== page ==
Molecular analysis based on partial B2L gene of Orf virus strains from human cases in Gaziantep region, Turkey

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Kuşkucu M. A.

ECCMID 2014, Amsterdam, Hollanda, 8 - 11 Mayıs 2014, ss.323

  • Basıldığı Şehir: Amsterdam
  • Basıldığı Ülke: Hollanda
  • Sayfa Sayıları: ss.323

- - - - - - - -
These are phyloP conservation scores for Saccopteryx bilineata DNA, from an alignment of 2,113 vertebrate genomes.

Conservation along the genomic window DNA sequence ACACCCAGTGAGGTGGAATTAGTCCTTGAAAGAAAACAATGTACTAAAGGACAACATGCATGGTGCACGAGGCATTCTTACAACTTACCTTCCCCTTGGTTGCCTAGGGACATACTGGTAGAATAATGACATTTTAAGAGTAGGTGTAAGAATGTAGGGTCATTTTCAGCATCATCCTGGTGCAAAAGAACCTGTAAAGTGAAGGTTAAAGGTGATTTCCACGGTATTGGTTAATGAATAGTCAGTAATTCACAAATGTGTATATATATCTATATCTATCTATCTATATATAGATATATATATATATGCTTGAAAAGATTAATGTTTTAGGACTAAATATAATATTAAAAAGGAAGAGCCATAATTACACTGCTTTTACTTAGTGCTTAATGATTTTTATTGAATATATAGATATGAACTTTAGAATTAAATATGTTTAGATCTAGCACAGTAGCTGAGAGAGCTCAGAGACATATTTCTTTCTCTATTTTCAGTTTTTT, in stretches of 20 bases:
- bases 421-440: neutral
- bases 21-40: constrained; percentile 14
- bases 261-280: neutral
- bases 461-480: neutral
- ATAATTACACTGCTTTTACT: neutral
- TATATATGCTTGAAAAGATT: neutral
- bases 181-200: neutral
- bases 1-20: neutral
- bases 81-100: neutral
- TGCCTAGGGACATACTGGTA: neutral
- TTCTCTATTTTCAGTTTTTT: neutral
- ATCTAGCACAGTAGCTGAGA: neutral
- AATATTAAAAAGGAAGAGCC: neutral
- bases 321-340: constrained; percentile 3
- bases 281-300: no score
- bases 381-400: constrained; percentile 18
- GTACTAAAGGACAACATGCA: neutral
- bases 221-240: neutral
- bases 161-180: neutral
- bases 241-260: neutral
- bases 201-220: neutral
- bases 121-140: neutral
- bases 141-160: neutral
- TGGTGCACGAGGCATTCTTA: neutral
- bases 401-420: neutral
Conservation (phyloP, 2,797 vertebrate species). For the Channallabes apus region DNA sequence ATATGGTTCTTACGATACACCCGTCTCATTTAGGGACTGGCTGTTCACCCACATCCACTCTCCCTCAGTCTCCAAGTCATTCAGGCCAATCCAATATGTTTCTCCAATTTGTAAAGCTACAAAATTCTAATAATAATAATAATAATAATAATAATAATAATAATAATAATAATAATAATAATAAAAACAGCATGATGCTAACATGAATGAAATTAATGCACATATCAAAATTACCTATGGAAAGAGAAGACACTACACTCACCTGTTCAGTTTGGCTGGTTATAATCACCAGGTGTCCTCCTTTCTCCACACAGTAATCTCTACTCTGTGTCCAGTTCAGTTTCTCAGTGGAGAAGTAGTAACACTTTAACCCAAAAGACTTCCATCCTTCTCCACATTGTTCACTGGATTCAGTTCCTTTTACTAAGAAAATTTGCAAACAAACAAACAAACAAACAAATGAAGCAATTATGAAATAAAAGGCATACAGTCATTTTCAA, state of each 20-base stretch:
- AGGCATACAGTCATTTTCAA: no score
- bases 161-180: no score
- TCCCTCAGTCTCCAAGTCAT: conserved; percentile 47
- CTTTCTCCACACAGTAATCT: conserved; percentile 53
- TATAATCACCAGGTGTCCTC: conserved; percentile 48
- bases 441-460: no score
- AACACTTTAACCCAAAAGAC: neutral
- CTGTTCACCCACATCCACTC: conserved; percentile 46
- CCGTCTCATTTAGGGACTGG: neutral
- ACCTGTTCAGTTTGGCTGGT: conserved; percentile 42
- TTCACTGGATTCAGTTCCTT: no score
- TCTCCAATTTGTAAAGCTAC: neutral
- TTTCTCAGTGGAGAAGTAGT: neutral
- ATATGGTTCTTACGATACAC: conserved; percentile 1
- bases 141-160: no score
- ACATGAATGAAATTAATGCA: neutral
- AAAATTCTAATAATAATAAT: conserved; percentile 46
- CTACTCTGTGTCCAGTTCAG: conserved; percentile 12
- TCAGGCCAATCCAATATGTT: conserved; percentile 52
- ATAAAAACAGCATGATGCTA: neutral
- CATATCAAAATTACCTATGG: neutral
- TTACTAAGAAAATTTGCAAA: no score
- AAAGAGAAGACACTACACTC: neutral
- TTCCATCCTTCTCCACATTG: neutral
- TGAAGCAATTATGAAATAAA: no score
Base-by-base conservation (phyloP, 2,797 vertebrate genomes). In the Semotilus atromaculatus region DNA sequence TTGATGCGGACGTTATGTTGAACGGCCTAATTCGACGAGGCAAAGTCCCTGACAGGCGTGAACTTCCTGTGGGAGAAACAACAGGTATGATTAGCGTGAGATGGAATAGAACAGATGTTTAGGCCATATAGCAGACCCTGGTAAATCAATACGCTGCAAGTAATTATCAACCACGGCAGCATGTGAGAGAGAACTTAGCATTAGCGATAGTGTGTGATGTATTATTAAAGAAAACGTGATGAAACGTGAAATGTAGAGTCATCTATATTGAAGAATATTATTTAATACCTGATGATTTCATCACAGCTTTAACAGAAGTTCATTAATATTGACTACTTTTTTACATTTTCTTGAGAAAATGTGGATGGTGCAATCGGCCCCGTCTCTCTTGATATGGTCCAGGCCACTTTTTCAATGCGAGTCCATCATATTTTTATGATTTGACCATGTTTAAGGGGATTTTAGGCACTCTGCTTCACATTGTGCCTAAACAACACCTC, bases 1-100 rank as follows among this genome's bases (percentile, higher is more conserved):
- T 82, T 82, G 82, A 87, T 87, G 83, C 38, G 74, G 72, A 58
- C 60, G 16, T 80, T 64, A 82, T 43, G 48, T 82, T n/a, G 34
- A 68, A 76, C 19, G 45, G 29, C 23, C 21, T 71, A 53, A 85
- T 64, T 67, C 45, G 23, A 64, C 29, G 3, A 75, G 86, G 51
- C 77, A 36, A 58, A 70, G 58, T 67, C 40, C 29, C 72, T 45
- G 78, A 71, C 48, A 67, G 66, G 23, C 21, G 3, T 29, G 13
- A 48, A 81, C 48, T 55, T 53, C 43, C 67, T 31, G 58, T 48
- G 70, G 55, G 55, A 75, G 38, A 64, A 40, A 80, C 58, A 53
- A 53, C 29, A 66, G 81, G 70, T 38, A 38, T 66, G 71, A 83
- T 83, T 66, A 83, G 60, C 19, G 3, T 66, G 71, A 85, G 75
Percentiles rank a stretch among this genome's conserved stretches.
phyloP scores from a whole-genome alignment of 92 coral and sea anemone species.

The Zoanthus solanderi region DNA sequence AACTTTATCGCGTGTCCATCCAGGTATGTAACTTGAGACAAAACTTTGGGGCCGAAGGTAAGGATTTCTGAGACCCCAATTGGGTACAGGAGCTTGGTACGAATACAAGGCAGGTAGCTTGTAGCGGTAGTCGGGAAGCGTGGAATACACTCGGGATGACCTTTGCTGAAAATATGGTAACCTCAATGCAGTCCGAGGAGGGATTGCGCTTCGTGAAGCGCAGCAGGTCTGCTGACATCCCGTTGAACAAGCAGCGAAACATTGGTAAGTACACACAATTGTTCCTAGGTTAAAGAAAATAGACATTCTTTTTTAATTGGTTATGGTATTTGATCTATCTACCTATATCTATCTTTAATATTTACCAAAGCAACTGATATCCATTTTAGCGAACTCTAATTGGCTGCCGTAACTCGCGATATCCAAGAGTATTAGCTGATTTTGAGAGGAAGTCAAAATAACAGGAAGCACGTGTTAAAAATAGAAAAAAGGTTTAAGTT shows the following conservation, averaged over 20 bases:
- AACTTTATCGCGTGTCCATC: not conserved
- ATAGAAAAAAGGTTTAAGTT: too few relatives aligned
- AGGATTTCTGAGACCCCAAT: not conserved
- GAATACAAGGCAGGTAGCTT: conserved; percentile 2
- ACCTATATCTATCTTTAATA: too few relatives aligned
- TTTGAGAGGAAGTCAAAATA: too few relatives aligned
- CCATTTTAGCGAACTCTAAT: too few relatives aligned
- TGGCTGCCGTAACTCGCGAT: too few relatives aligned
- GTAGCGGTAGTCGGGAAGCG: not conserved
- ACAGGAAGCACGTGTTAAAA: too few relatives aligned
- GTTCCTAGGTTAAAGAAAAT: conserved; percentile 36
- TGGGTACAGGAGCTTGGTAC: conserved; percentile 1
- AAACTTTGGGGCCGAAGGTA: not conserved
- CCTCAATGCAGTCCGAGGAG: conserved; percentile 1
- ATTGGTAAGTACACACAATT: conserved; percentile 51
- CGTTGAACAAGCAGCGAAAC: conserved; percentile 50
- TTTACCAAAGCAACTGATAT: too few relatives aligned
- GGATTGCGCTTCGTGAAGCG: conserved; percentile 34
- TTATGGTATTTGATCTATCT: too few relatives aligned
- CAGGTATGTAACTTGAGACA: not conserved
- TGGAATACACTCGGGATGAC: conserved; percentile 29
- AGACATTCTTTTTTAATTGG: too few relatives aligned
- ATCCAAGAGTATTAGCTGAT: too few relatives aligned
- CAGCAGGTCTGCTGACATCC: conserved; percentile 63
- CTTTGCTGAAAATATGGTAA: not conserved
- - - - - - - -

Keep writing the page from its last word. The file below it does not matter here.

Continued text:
Objectives: Gaziantep is located close to Turkey-Syria border where uncontrolled trans-boundary human and animal movements have been increased. Orf disease is a zoonotic infection caused by a dermotropic parapoxvirus. Human infections usually develop following occupational exposures. In 2012 a nosocomial outbreak occurred in a burn unit shortly after Eid al-Adha in Gaziantep affecting patients both of Turkish and Syrian origins. Also sporadic orf cases are encountered trough out the year with a peak in the period of Eid al-Adha in this region, who are usually cared by dermatology clinics. This year a burn patient, Syrian origin, developed orf infection again. In this study we analysed partial B2L region of the strains from the patients admitted in 2013 and compared with those strain from the nosocomial outbreak in 2012. Methods: Swab specimens of dermatological lesions were obtained from 1 burn unit patient and 6 dermatology patients. Partial B2L region amplified by nested polymerase chain reaction (PCR) and sequenced bi-directionally. All obtained sequences analysed by Molecular Evolutionary Genetics Analysis 5.1 software. Neighbour-joining phylogenetic tree with 1,000 replicates using Kimura-2 parameter distance matrix used for analysis. Results: Sequences of the strains from burned patient and dermatology patients were clustered in different lineages. All but 1 strains of 2013 were clustered with the strains from the outbreak in 2012. One strain belonging a dermatology patient was more closely related with the human and animal strains previously reported from Turkey. Conclusion: The data of our study and reported previously reported from Turkey indicate that different orf virus linages are circulating in the country. Interregional and/or trans-boundary human and animal movements may be one of the reasons of the diversity of orf virus strains. According to our results, different orf virus strains may circulate in even the same region.